The largely white world of punk was a strange breeding ground for a budding black nationalist. But Muhammad says several white musicians were among his favorites--that is, until they messed up by making what he viewed as politically incorrect comments. He was a huge Lou Reed fan, for instance, until Reed came out in recent years against the message preached by Farrakhan. "That's too bad, Lou," he says callously. "You don't know what you're missing." Muhammad says he was also an Eddie Van Halen fan until Van Halen professed to have been more influenced by Eric Clapton than by Jimi Hendrix. "It's kind of weird to be in the Nation now," he admits, having once had a taste for groups like the Velvet Underground and speed-metal guitarist Yngwie Malmsteem.
Muhammad says the highlight of his musical career was a battle-of-the-bands contest in L.A. several years ago. His group came in second. "We were the youngest band, with the raggiest instruments," he says. "I'd rather be in the background. I enjoyed being on stage, but not all the crazy stuff."
But the boy who didn't like the spotlight put himself square on the road toward it when he read The Autobiography of Malcolm X at the age of fifteen. "When I saw it, I joined," he says. "I didn't have to think about it. When I want something, I go for it. It's like wanting a dirt bike--when you get it, you're all geeked up. I felt connected with something bigger than me."
Like Malcolm X, he began challenging teachers in class. He recalls just passing time in a tenth-grade political-science class, never bothering to raise his hand, until the teacher had the class read a chapter on the civil-rights movement that glorified Martin Luther King Jr. at length but wrote off Malcolm X as "someone who preached hate."
"I took umbrage," he says. From that point on, the self-described "vegetable" began going toe-to-toe with the teacher. "After that," he notes, "she always called me 'Mr. Jamal,' with sarcastic respect."
Muhammad finally joined the Nation in 1984, while living in San Diego. That's when he took the name X, a symbol of the Nation's rejection of African-American surnames obtained during slavery. In the early days, "I was just a foot soldier," he says. "I didn't know anything. I was nobody. I was green as you know what."
A year later he met Farrakhan, who was on a visit to the area. The minister suggested that Jamal should begin speaking on behalf of the Nation. It was six months before he tried his hand at talking to crowds, and he hated it. "I didn't want to get in front of people," he says. "I didn't like it. I never wanted to be a preacher."
It was another several months before he worked up the nerve to speak in public again. He moved to Los Angeles in 1987, and over the next six years worked his way up the ranks in the Nation, finally gaining the title of first officer, a job that made him assistant to the region's second-ranking individual. He was married in 1984 to his longtime sweetheart, whose name he declines to give; they divorced in 1994. "Just didn't work out," he says, clearly uncomfortable talking about his personal life. "People grow apart. I was really gung-ho in the Nation--that had something to do with it. I'm ballistic like a missile."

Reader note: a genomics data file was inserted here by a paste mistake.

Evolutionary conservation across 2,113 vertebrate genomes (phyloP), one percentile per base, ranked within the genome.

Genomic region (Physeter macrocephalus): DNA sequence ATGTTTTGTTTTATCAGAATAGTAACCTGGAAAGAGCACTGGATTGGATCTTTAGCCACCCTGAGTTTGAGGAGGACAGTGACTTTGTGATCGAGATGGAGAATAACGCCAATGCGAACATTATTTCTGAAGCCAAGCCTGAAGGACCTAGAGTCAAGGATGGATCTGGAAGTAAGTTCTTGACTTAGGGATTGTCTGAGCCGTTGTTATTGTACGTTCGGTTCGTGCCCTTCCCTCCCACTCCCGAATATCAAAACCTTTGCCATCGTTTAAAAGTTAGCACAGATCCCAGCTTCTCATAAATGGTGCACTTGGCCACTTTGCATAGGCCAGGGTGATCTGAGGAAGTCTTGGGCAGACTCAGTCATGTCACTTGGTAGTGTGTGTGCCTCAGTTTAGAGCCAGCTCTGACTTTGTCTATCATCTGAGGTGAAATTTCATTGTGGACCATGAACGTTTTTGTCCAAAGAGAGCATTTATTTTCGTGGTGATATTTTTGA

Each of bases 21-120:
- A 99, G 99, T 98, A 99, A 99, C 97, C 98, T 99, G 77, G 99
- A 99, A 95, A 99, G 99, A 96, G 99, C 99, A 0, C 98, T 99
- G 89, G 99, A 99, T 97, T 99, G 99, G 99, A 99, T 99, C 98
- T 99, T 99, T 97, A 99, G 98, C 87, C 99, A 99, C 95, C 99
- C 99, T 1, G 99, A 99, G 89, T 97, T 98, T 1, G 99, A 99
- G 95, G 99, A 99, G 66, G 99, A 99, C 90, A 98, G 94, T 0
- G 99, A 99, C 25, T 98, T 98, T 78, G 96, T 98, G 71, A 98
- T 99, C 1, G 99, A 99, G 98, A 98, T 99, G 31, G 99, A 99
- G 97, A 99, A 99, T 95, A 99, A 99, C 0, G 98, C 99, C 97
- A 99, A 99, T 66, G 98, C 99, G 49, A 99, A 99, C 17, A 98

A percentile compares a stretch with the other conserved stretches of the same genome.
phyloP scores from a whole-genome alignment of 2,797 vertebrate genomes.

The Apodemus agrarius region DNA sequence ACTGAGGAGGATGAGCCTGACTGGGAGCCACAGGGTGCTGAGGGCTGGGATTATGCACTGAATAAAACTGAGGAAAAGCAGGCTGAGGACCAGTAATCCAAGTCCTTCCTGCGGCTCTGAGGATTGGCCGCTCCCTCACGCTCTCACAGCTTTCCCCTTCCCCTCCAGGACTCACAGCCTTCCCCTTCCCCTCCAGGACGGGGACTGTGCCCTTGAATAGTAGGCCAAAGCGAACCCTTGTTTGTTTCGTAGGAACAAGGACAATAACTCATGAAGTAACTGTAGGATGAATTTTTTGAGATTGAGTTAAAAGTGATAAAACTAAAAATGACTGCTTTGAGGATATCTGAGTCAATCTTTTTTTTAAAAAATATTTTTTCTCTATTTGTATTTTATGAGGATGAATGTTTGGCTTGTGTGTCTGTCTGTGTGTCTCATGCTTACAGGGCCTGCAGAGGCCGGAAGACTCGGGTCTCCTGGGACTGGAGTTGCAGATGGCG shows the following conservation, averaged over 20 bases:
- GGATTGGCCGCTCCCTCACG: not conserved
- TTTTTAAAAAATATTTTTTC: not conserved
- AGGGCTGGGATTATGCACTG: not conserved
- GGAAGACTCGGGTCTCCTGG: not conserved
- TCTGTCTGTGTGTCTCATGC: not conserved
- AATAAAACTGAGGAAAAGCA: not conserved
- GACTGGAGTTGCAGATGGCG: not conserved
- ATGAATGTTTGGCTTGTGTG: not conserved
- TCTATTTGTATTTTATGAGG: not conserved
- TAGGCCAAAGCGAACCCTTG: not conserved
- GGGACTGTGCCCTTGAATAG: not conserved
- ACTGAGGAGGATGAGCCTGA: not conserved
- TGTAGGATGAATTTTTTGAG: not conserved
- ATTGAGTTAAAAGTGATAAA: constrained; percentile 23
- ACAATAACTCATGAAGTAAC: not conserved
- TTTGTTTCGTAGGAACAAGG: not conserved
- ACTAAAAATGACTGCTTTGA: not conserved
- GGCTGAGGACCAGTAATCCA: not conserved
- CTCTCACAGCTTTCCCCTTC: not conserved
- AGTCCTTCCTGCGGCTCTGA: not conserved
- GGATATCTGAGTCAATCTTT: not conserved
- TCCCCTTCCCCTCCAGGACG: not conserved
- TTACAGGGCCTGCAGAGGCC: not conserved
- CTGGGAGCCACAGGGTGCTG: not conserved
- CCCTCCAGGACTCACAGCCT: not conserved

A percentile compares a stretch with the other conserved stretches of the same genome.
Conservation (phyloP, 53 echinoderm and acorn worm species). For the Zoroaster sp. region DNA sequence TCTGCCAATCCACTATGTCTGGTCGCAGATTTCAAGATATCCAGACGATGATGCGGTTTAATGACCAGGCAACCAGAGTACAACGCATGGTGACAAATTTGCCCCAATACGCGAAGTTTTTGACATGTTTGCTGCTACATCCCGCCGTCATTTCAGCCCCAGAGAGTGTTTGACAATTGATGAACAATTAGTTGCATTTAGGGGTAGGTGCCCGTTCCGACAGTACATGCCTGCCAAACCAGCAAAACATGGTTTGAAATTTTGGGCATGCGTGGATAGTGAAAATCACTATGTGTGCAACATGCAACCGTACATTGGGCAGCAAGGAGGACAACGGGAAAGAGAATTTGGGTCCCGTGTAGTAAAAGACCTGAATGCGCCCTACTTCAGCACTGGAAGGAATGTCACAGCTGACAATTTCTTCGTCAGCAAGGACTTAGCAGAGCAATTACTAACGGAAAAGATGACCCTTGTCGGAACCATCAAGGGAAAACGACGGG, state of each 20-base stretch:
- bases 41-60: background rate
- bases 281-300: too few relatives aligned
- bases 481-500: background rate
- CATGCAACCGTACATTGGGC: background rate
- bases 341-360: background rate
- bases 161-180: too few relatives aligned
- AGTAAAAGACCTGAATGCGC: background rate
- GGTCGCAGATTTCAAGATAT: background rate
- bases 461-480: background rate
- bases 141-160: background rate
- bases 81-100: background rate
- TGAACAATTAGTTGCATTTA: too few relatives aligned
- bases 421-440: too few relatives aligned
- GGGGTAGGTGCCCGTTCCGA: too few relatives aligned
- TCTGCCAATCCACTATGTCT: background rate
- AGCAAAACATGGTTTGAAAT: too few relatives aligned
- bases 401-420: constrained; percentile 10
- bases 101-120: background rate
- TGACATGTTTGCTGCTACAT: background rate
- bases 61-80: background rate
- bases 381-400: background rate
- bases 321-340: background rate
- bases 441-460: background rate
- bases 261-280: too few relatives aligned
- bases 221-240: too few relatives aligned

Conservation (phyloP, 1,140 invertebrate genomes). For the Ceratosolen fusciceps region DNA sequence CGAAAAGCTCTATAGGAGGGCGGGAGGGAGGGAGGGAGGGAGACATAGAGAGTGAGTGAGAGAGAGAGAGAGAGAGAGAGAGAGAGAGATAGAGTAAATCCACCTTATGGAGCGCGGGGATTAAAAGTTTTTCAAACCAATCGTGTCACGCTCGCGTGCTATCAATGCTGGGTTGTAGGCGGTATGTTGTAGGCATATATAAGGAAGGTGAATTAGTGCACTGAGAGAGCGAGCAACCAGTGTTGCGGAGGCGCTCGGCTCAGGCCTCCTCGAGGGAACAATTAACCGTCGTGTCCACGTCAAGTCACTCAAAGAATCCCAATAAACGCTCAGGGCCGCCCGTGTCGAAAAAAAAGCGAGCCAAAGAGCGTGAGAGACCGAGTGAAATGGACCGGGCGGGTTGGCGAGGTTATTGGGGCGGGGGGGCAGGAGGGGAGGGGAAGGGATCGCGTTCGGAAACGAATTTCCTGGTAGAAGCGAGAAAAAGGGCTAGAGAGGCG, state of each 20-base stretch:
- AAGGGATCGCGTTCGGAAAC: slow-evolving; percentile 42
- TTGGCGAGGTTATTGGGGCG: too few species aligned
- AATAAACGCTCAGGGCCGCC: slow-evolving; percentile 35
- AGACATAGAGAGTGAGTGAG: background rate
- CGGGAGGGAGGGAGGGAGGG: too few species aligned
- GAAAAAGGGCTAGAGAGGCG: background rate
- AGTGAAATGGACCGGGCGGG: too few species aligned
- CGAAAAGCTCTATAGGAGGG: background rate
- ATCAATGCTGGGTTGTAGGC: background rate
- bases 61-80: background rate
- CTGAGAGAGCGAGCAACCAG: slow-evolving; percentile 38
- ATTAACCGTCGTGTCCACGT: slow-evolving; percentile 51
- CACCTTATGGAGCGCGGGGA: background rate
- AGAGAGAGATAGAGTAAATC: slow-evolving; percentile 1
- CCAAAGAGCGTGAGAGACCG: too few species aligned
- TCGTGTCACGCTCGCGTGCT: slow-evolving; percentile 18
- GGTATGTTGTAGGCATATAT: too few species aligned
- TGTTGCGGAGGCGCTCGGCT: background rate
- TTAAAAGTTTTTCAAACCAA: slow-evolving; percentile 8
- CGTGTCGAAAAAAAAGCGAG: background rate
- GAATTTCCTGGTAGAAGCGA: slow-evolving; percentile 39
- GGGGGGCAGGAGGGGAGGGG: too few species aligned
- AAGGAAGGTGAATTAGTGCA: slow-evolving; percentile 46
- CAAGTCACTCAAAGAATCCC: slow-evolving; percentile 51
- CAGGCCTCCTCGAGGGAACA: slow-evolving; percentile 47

Despite his reluctance as a public speaker, he found inspiration in one of his musical heroes, Miles Davis. He says the speaking style he began to develop is modeled after Davis's improvisational patterns: precise, spare phrases punctuated by silence. "He was always adding elements and pulling things up, rephrasing things," he says of Davis. "He'd play notes, stop, then play them in a different way--play behind the beat, play ahead of the beat."
Inside Jamal Muhammad is a man who must reconcile the rational world of philosophy and history with the more mystical world of the Nation of Islam. For all his wide-ranging intellectual interests, he is bound by the controversial truths preached by Farrakhan, who, despite toning down his black nationalist rhetoric in recent years and distancing himself from past anti-Semitic comments, continues to find new ways to raise the hackles of the American mainstream.
The Nation, Muhammad admits, is saddled with the bureaucracy and cronyism of any large organization. But he defends its version of history--an Afrocentric account of black achievement juxtaposed with white savagery. "It's for a reason, for a season," he says.
Like Farrakhan, Muhammad is also a believer in the superstitious science of numerology. He says the obtuse, numbers-laden diatribe Farrakhan launched into during his speech at 1995's Million Man March referred to the belief that white Masons will at some point come to aid of black Muslims. But he hesitates to delve too deeply into the subject. "Empiricism has its limits," he says. "Rationalism has its limits. I kind of look at it the same way. Some things can't be explained."